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Dennis is Principal Consultant at Aviva Solutions, speaker, author, coach, specialized in ALM, TDD, DDD, design patterns, architecture, Agile, TFS and Silverlight. He published coding guidelines for C#3.0 and C#4.0 and maintains multiple open-source .NET projects. You can tweet him at @ddoomen Dennis is a DZone MVB and is not an employee of DZone and has posted 38 posts at DZone. You can read more from them at their website. View Full User Profile

Quick Review of The Cucumber Book from a SpecFlow Perspective

02.21.2013
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Recently I finished reading a new book titled The Cucumber Book: Behaviour-Driven Development for Testers and Developers by Matt Wynne and Aslak Hellesoy. Aslak is the founder of the Cucumber project (which is what SpecFlow for .NET is based on), and Matt is one of its most active developers. The 328-page book is only 20 USD if you get it through The Pragmatic Bookshelf and worth the money, even if you're an experienced SpecFlow developer/tester. 


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The code examples are written in Ruby, but even without any prior knowledge of Ruby, I managed to get through them quite easily. (Off-topic: It's not a language I see myself coding in anytime soon, so I must be a C-language addict). 

Anyway, the first 6 chapters (Part I) are awesome. Not only do they provide a decent introduction to the concepts behind Cucumber and a detailed break down of the Gherkin language, it also provides numerous tips and tricks that should prevent you from making your efforts gone bad. Just as you can go bad with practices like TDD, there's a whole lot you can do wrong when dealing with automation scenarios based on the Gherkin language. Even after reading the Secret Ninja Cucumber Scrolls and everything there is to read on SpecFlow, I learned some valuable new lessons that sure are going to improve the work I'm doing right now.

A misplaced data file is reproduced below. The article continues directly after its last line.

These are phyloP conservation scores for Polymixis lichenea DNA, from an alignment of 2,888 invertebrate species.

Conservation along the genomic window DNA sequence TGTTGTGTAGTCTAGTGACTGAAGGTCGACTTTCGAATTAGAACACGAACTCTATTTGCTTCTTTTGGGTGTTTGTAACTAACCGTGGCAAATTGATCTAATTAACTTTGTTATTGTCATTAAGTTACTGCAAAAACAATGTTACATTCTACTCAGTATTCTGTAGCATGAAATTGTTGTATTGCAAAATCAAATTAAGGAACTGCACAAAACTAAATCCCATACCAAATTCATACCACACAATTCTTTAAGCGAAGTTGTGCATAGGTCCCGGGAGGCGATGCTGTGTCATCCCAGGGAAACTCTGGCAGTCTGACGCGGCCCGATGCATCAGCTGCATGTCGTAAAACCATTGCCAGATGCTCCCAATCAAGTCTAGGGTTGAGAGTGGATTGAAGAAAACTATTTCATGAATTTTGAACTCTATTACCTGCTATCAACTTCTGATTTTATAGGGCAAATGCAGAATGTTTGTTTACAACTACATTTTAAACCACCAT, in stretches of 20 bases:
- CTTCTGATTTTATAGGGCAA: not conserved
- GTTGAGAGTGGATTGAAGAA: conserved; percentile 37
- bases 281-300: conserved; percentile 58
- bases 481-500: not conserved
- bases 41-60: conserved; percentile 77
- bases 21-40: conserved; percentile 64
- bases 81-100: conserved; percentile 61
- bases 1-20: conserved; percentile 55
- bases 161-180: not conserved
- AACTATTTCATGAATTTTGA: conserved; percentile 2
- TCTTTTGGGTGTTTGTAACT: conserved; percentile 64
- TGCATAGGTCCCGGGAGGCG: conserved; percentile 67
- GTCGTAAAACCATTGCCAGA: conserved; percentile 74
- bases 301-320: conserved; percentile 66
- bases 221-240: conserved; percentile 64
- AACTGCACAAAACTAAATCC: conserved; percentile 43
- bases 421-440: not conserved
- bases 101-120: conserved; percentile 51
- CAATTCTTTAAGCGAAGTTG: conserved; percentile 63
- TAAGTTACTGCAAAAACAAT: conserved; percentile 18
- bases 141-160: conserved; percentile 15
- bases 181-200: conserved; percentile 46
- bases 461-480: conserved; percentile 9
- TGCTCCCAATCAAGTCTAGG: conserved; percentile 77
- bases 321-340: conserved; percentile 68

Chapters 7-10 (Part II) are taking a deep-dive in implementing the Step Definitions using Ruby. Since I don't care about the Ruby details, I mostly browsed through these pages looking for hidden tips and tricks. If you are a .NET developer like me, I would do the same. But just make sure you read all the side-notes (the ones with a bluish background). They contain some valuable best practices. 

Again, if you're a .NET developers, you can skip chapters 11, 14 to 16 and the appendixes since they are too specific to the Cucumber tool and the Ruby language. But do try to read chapters 12 (Testing a REST Service) and 13 (Adding Tests to a Legacy Application).

You might wonder why I still believe the 20 dollars are worth the money after I told you to skip so much of the book's contents. It just that those first 100 pages plus the many best practices in the remainder of it really make up for the rest of the book. Since I'll be talking about SpecFlow and WaTiN at the Dutch .NET User Group meeting on August 30st, I have been looking for some decent advice on writing proper Features and Scenarios for a while. The book delivered. Period. 
For completeness, here’s the table of the contents. 
  1. Why Cucumber?
  2. First Taste
  3. Gherkin Basics
  4. Step Definitions: From the Outside
  5. Expressive Scenarios
  6. When Cucumbers Go Bad
  7. Step Definitions: On the Inside
  8. Support Code
  9. Dealing with Message Queues and Asynchronous Components
  10. Databases
  11. The Cucumber Command-Line Interface
  12. Testing a REST Web Service
  13. Adding Tests to a Legacy Application
  14. Bootstrapping Rails
  15. Using Capybara to Test Ajax Web Applications
  16. Testing Command Line Applications with Aruba
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